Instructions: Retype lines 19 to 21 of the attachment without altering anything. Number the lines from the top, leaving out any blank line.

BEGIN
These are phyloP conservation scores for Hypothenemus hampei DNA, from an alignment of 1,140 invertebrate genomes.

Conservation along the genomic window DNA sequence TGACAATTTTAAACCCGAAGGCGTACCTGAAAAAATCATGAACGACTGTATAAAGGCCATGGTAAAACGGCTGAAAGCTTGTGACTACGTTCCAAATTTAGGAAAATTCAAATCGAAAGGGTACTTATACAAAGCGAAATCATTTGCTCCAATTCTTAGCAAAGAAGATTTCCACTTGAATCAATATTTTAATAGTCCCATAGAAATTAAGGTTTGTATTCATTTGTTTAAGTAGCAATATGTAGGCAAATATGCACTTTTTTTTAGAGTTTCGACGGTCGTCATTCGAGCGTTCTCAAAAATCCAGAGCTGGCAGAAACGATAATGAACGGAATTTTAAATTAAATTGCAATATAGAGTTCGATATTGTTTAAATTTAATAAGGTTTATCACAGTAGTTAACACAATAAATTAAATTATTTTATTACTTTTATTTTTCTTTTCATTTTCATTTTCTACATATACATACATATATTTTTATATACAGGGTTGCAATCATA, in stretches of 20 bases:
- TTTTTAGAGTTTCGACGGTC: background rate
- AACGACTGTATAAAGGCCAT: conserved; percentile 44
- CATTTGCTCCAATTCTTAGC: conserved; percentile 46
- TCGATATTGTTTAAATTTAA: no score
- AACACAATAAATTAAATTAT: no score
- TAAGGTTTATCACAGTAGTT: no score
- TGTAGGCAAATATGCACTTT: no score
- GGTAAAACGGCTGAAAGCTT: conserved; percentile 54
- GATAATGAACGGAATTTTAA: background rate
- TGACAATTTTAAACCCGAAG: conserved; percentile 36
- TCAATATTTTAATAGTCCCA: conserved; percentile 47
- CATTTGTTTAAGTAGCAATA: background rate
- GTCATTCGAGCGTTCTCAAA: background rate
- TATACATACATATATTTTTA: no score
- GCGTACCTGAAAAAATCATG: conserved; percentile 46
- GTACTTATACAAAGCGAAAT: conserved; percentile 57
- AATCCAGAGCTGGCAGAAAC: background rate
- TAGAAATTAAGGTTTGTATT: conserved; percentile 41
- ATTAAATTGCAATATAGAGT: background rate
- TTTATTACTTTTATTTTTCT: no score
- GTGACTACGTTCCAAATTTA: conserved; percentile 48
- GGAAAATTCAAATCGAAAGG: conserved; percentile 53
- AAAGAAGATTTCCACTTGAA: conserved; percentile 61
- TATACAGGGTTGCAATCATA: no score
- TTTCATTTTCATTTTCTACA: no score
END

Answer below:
- AATCCAGAGCTGGCAGAAAC: background rate
- TAGAAATTAAGGTTTGTATT: conserved; percentile 41
- ATTAAATTGCAATATAGAGT: background rate